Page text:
Home - Browse reviews - Bibliography

Sweet spot

Published 10 September 2000
Style Magazine
374th article



Sugar and spice: from left, Rosie, Karen, Michael Winner and Lin (Georgina Hristova)

I once watched a documentary about the opening of the restaurant Sugar Reef. It featured the co-owner, who was the strangest thing I've ever seen on TV, or indeed anywhere else. Every other word began with "f". He bullied, screamed, showed off and generally ran amok, making pronouncements of unparalleled absurdity. The restaurant itself looked ghastly beyond belief There was a pink waterfall that never seemed to work, horrid decor and an opening night where the usual ragbag of non-celebrities appeared, to the horror man's apparent delight. Lurking in the background was my friend Jimmy Lahoud, a partner in the venture, who wisely said nothing. I thought: "At least I'll never have to meet that monster or go to his appalling restaurant."

I told Marco Pierre White of this at his wedding. "You're wrong, Michael. The man's Mark Fuller. There he is," said Marco, pointing to a nearby table. "He's a very nice family man."

I didn't meet Mr Fuller then, although I did some weeks later, when Robert Earl of Planet Hollywood fame asked me to join him and Marco at Sugar Reef. It's a large place seating 320 diners, has lots of bars and is licensed for 1,000 people. It's in Great Windmill Street, Soho, close to where a wondrous cafe called the Nosh Bar used to be. I was most charmingly greeted by a reformed, highly pleasant Mark Fuller, not a swearword in sight, and met by a wall of noise. Hundreds of people, mostly quite pretty girls, sat on rattan chairs having a good old Friday night out. "There can't be anyone left in Essex," I thought.

Mark led us to a round corner table away from the worst noise blast, where he'd considerately arranged for ice cubes and lemon slices to be ready for me. It was still an acoustic nightmare.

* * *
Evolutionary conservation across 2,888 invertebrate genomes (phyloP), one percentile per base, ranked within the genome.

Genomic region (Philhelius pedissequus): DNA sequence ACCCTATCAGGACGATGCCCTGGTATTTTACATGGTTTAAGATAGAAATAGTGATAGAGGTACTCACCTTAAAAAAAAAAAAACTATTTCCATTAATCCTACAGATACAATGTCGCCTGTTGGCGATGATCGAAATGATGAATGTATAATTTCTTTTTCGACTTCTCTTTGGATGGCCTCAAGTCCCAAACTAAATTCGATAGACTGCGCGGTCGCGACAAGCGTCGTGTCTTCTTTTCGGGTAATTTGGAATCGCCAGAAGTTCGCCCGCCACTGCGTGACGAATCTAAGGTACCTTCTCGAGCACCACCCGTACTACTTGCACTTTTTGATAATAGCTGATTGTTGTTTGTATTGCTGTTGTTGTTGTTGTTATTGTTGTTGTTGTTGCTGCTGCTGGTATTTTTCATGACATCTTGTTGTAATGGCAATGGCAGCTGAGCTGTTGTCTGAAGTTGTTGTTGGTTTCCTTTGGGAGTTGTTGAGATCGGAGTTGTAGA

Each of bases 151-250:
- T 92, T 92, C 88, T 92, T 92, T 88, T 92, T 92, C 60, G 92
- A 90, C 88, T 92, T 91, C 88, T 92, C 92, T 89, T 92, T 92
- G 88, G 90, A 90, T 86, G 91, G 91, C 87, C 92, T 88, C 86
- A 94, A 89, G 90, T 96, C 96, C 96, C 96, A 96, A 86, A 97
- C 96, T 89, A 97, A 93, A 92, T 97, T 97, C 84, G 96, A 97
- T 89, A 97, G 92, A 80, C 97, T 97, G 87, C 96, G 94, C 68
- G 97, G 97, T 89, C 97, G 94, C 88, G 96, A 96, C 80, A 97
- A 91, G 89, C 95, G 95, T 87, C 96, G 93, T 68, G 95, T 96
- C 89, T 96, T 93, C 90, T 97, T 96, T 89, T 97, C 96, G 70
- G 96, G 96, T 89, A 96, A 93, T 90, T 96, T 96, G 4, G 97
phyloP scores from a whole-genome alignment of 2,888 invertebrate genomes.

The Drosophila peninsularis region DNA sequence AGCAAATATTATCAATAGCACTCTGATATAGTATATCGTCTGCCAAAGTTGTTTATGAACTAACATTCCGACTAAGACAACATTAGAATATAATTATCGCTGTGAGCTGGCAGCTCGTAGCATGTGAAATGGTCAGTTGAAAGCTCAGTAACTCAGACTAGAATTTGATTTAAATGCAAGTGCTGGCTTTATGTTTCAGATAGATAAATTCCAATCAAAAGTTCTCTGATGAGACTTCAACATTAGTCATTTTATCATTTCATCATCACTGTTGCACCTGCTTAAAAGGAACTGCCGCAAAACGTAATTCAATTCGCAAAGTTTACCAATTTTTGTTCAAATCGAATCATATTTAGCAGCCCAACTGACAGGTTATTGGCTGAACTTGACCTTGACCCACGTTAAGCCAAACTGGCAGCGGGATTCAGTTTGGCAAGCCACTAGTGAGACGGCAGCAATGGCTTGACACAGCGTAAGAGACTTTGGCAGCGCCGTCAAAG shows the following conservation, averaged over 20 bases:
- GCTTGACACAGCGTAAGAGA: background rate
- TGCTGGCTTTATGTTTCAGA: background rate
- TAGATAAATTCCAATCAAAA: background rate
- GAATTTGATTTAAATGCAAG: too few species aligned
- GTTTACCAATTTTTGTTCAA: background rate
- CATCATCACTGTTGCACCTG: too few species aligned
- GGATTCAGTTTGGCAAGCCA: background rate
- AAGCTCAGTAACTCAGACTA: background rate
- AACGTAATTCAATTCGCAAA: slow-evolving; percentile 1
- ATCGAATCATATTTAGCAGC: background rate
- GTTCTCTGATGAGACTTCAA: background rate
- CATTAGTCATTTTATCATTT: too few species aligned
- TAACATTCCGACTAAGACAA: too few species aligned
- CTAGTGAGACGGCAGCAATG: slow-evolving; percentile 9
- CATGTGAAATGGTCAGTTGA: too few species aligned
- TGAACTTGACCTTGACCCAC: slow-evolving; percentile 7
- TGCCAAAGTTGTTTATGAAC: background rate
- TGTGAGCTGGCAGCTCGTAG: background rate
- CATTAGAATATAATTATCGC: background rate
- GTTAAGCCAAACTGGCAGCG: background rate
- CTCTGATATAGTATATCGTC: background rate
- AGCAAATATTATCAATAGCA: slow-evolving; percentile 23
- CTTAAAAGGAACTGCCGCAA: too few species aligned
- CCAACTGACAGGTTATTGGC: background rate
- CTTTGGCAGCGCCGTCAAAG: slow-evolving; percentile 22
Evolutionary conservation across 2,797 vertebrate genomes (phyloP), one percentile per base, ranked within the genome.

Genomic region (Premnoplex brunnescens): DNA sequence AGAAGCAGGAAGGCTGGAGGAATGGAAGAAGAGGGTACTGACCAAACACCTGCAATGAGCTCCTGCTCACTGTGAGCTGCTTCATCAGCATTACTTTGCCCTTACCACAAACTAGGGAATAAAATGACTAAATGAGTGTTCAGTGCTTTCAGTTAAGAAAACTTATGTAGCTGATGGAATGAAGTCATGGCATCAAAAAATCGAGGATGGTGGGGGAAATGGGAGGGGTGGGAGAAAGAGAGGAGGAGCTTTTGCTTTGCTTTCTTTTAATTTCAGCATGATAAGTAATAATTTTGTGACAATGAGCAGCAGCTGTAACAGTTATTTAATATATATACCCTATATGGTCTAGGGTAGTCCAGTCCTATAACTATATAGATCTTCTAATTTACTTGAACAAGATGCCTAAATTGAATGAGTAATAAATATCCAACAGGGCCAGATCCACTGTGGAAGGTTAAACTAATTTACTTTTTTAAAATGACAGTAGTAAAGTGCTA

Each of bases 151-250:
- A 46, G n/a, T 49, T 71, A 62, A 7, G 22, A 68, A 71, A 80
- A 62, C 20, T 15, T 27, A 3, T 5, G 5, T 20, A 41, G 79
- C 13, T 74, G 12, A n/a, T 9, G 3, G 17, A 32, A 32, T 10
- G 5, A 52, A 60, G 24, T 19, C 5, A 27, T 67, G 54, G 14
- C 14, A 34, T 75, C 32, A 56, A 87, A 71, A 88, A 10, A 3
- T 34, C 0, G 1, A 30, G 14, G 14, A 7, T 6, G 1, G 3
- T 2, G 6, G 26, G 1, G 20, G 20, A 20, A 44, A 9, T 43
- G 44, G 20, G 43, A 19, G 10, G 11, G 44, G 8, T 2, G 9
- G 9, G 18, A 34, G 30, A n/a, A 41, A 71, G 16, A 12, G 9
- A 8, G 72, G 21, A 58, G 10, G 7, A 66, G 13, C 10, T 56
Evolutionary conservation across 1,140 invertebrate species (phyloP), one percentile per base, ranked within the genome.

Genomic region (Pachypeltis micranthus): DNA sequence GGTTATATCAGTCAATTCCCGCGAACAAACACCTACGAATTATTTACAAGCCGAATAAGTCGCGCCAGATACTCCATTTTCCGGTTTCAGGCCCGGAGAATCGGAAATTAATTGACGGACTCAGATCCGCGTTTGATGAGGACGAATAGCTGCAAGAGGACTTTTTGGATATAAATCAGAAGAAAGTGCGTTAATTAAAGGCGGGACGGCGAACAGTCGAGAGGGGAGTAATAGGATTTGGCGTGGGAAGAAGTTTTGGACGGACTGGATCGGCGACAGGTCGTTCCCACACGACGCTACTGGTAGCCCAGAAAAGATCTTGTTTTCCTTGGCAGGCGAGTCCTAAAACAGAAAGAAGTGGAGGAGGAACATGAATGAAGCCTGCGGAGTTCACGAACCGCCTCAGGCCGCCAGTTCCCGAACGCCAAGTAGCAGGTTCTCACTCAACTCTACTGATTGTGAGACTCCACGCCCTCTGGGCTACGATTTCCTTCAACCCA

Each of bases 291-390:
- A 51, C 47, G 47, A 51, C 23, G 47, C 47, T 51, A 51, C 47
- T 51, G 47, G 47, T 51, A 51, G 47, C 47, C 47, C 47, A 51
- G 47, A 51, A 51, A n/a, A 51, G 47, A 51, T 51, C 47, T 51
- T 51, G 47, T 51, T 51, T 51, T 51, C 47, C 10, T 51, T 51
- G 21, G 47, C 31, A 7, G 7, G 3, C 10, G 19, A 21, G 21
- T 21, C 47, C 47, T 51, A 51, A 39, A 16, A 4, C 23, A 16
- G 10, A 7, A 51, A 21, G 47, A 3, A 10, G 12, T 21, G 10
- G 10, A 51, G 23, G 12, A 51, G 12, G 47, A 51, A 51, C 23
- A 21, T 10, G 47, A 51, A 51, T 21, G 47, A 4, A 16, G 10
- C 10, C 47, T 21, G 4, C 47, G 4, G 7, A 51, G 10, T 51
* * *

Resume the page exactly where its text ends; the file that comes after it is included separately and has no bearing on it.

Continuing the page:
Some rolls appeared, which were hot and tasted fine. The menu offered chargrilled lobsters at £23, but, ever frugal, I ordered American breakfast waffle, ham and eggs (£6.90), followed by prime fillet burger with home-made barbecue relish (£10.50). "Can you cope?" asked Georgina. "With ordering?" I asked. "With the noise," she responded. I had to. It was either that or leave. Anyway, I liked all the young people enjoying themselves.

"I'm an expert on waffles," I explained to Robert Earl when he asked what I'd ordered. "You're a big waffler," he replied. My waffle was excellent. Very light, magical taste and texture, crisp on top. It was quarter-size, which was fine for a starter. The egg was good; the ham was good. If they served this around Kensington, I'd have it every day.

I wondered how they got such a small waffle. "They have a small waffle pan," said Marco, who was beautifully dressed in a blue pinstriped suit, blue shirt and red tie. Marco knows a prodigious amount about food, but nothing about waffles. I remember the terrible ones he served at the Mirabelle, which have now, mercifully, been removed from the menu. The waffle pan was brought to our table. It was very large and produced two waffles. I suppose they must cut one down when it comes out. "Where do you get your waffle mix from?" I asked the man with the machine. "They buy it in a packet," volunteered Marco. I find the American Carbons mix far and away the best. The girl who makes the waffles appeared. She said Sugar Reef made its own waffle mix of egg yolk, sugar, flour - then egg whites to give it white colour. My hamburger was superb: so was the bun, the cucumber, the tomato, the relish and the onion.